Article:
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  • View in gallery

    Temperature trends (°C yr−1) for the period 1960–99 for (left) ORAS4 and (right) ORCA hindcast: (a),(b) Indian Ocean zonal mean temperature, (c),(d) temperature at 190-m depth, and (e)–(h) zonal cross sections along the (e),(f) equator and (g),(h) 10°S.

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    Subsurface heat content anomaly (°C m) in the 100–320-m depth range and averaged for 8-yr intervals relative to the analysis period 1952–2007 in the ocean model hindcast. The area enclosed by dashed contours denotes anomalies significant at the 90% level as estimated by the two-tailed Student’s t test.

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    Hovmöller plot of subsurface heat content anomaly (°C m) in the 100–320-m depth range across the Indian Ocean averaged for the 7°–15°S latitude range in the ocean model hindcast.

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    Time series of (a) Indian Ocean subsurface zonal mean temperature (5°–15°S) and (b) PDO. The green line represents a 5-yr running mean. Composites of subsurface heat content anomaly (°C m) in the 100–320-m depth range during years in the phases highlighted in the time series for (c),(e) low-frequency Indian Ocean subsurface temperature variations and (d),(f) in the PDO. The area enclosed by dashed contours denotes anomalies significant at the 90% level as estimated by the two-tailed Student’s t test.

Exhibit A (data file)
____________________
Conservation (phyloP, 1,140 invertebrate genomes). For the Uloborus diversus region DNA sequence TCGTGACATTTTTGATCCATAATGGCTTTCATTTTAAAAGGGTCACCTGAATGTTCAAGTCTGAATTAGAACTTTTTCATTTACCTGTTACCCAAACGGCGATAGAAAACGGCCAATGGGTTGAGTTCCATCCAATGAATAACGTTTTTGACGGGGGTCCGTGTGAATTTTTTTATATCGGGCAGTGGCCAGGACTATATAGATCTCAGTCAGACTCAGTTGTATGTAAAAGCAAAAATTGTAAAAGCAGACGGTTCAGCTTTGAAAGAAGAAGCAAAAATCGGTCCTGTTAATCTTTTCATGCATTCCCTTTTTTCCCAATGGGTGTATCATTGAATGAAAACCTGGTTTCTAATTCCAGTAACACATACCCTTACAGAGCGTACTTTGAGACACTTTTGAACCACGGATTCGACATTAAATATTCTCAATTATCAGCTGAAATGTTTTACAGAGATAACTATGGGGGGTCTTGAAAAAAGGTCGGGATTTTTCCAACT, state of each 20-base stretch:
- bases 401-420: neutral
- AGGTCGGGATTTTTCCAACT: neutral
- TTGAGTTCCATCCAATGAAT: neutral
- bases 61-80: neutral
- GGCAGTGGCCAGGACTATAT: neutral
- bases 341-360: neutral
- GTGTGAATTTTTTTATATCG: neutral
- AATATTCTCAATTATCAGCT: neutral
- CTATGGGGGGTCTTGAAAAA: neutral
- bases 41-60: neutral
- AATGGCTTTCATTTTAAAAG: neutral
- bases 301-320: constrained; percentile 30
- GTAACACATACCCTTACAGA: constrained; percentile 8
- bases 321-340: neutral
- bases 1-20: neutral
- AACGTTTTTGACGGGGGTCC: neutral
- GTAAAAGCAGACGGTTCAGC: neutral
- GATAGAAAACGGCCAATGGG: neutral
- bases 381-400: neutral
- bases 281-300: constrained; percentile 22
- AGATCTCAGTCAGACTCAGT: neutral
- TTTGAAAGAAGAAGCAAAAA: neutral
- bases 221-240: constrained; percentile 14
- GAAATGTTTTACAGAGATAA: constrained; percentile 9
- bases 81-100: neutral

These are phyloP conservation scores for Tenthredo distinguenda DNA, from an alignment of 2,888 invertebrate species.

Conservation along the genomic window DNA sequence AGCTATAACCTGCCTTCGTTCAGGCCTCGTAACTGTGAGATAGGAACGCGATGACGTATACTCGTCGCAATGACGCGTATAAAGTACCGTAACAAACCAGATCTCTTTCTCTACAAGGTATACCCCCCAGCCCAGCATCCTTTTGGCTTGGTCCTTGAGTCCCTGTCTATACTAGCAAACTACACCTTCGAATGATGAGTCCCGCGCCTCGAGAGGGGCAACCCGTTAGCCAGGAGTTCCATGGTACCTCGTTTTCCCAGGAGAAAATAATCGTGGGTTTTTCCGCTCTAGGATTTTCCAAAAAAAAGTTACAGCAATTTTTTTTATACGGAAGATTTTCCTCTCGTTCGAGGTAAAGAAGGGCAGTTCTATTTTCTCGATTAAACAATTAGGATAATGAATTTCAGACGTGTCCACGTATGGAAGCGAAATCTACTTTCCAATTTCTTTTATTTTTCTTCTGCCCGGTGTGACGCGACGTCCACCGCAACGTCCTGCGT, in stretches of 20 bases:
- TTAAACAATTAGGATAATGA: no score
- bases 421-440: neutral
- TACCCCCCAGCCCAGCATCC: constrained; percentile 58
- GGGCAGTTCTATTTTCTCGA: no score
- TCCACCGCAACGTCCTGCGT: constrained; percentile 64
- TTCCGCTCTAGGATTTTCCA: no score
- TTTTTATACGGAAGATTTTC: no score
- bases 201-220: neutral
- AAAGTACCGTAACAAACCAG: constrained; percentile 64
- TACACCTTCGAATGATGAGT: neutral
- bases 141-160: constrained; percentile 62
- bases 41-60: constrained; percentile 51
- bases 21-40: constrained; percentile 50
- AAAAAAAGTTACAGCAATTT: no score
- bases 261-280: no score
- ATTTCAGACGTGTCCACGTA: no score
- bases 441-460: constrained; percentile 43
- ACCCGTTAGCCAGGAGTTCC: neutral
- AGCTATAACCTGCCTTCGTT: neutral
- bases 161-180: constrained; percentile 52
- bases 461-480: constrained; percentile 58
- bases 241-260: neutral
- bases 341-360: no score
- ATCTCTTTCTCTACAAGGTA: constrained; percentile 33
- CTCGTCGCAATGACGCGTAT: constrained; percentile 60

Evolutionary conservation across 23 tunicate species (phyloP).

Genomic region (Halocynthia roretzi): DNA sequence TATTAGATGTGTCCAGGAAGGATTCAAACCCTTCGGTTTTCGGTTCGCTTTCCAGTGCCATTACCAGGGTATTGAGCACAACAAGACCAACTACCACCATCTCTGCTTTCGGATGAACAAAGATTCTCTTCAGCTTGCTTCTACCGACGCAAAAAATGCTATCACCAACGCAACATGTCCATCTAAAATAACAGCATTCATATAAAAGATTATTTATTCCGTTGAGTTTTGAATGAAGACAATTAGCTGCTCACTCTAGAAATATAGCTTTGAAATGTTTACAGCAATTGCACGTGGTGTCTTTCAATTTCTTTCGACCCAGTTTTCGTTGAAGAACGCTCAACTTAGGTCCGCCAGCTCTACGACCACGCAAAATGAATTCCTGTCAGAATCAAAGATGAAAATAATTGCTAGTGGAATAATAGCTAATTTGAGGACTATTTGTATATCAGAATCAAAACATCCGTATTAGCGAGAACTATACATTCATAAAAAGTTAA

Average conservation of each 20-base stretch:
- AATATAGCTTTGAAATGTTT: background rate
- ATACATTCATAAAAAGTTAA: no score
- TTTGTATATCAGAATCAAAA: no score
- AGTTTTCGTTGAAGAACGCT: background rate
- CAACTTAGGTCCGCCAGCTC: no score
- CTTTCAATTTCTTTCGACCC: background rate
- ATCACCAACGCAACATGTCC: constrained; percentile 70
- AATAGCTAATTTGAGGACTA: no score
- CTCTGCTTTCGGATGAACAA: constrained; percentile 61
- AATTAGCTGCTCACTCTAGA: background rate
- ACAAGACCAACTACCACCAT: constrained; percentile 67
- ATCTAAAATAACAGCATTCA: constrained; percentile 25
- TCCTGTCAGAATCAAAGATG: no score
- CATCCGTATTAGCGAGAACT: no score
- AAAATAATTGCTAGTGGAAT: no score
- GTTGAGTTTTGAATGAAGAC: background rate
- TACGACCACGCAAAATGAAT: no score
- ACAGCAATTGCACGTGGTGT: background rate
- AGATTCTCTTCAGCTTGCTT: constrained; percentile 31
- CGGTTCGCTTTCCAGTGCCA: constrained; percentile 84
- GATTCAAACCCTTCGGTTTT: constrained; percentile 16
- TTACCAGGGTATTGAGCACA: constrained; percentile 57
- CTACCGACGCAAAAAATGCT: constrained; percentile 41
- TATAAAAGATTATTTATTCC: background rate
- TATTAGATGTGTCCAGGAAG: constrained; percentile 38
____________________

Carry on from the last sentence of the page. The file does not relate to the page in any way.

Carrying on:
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    Composite anomaly during years in (left) phase A and (right) phase B for low-frequency Indian Ocean subsurface temperature variations (cf. periods highlighted in Fig. 4a) for (a),(b) SST (°C) and (c),(d) thermocline depth (m). The area enclosed by dashed contours denotes anomalies significant at the 90% level as estimated by the two-tailed Student’s t test.

  • View in gallery

    (a) Time series of eastern Indian Ocean thermocline depth for annual values (black) and a 5-yr running average (green). With the y axis inverted, positive anomalies reflect a deepening (red) and negative anomalies a shallowing (blue) of the thermocline depth; pIOD and nIOD years [according to Ummenhofer et al. (2009a)] are marked by black and gray stars, respectively. (b) Circles (with corresponding bootstrapped error bars) indicate the actual number of IOD events that occur during periods with anomalously deep or shallow thermocline depth. To determine whether the event frequency of pIOD and nIOD is unusual, a bootstrapping technique is used to generate an expected distribution based on random events using all years. The box-and-whisker plot summarizes this expected distribution. Where the error bar of the actual event does not overlap with its associated expected distribution in the box-and-whisker plot the number of events is significantly different from a sample based on all years at the 98% level.